It is striking that Songezo Zibi is able to look at his paper so clearly from the outside, from a reader and an advertiser’s perspective. In the latest instalment of her “Backstory” series, Gill Moodie writes exclusively for Journalism.co.za:
Songezo Zibi is an unusual editor for unusual times.
Instead of working his way up through newsrooms, he spent many years in corporate communications before joining the Financial Mail and then becoming Business Day’s editor in May last year when Peter Bruce stepped aside after 13 years at the helm. Now he must lead South Africa’s premium business title through its roughest time.
Retrenchments, declining circulation, falling ad revenue and minus the income from JSE company notices are some of the challenges facing Business Day – while trying to grow online advertising revenue and managing audience shift from print to digital.
Take his explanation for Business Day’s recent revamp, for instance.
While the paper was due for a freshening up and it was necessary because decline in advertising has meant fewer pages, the most important reason for the revamp, Zibi told Journalism.co.za, was to align the paper with a more accurate idea of the Business Day reader that will make it a better sell to advertisers.
New readers not picking up the Business Day
Zibi says that the general assumption has been that Business Day is read by older male executives at the very top of the organisation: the “decision makers”. Yet market research and Zibi’s own experience working in the corporate world tells him that it is younger middle managers and professionals who are the quintessential reader.
“For example, when I moved to mining [from Volkswagen], the entire business-development team read the paper because they had to and none of them were GMs or executives.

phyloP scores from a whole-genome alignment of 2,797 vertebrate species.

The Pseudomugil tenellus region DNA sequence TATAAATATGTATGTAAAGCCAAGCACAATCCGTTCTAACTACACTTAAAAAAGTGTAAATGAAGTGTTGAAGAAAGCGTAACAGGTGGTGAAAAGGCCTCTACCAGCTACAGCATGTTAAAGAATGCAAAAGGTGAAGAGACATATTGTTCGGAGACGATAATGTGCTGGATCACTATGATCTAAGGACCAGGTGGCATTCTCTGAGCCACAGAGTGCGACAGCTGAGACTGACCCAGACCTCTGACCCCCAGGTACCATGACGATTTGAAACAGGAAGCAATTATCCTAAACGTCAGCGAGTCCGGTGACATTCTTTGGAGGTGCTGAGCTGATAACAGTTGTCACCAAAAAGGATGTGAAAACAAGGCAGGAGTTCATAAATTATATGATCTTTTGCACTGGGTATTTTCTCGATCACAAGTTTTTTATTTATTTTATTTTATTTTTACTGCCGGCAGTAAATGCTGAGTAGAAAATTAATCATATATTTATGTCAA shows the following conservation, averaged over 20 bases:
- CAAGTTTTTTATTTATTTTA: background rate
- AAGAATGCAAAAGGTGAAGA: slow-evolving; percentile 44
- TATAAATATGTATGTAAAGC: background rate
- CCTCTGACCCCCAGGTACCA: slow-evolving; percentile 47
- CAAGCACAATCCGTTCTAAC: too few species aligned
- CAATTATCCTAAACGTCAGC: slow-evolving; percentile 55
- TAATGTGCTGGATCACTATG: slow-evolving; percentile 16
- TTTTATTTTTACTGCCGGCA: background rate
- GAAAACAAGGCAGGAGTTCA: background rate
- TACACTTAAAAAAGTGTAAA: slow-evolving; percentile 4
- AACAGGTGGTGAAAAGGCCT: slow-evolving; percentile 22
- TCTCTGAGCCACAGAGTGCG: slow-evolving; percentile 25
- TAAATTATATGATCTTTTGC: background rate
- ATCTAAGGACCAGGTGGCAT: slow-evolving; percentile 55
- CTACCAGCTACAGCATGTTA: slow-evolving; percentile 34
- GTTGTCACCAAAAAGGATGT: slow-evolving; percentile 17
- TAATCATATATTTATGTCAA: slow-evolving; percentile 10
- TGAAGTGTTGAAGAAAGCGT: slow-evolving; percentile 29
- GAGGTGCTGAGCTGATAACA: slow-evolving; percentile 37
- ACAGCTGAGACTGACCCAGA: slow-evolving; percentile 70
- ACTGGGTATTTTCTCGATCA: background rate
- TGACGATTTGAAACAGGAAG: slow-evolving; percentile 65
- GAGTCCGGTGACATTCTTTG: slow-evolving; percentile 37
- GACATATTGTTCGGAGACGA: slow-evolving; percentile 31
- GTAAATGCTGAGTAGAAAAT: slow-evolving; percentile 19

“This partly explains the drop in circulation as there is a cost issue because it’s companies that subscribe to Business Day and when they cut costs, they cut the number of subscriptions.
“Another reason [for circulation decline] is that the new reader who should be picking up the paper because it talks to him or her just isn’t … As an example, Business Day has for a long time had a wine column, which is fine, but there is an explosion of whisky consumption in the country and Business Day doesn’t think it’s important.”
Growth in women middle managers ignored
There is also growth in women middle managers, he says, to which the paper has not paid enough attention.
“Our inability to reflect these insights in the paper means that you have no story to tell the advertisers. I’ve been on the other side of the fence, where BDFM [Business Day-Financial Mail unit now completely folded into Times Media Group] people approached me and all they could tell me was that the readers were the ‘decision makers’ and that kind of thing. I’m not sure how that helps Johnnie Walker resolve their questions about which channel offers the best value for money.
“I want them [the ad sales people] to be able to go to a luggage company and say: ‘Do you know that 55% of our readers travel x number of times per year on average’.”
It is evident that the news content has hardened up and gotten spunkier under Zibi. Further, the revamp means there are fewer stories on the front page and fewer turns.
The new editor is also striving to get more of the main front-page picture and headline higher above the fold.
“We’ve also given our page designers a bit more latitude. I’ve encouraged them to try new things. So we [colour] wash stories now, which we never, ever used to do. We’re using pictures bigger and we’re trying to improve our graphics.”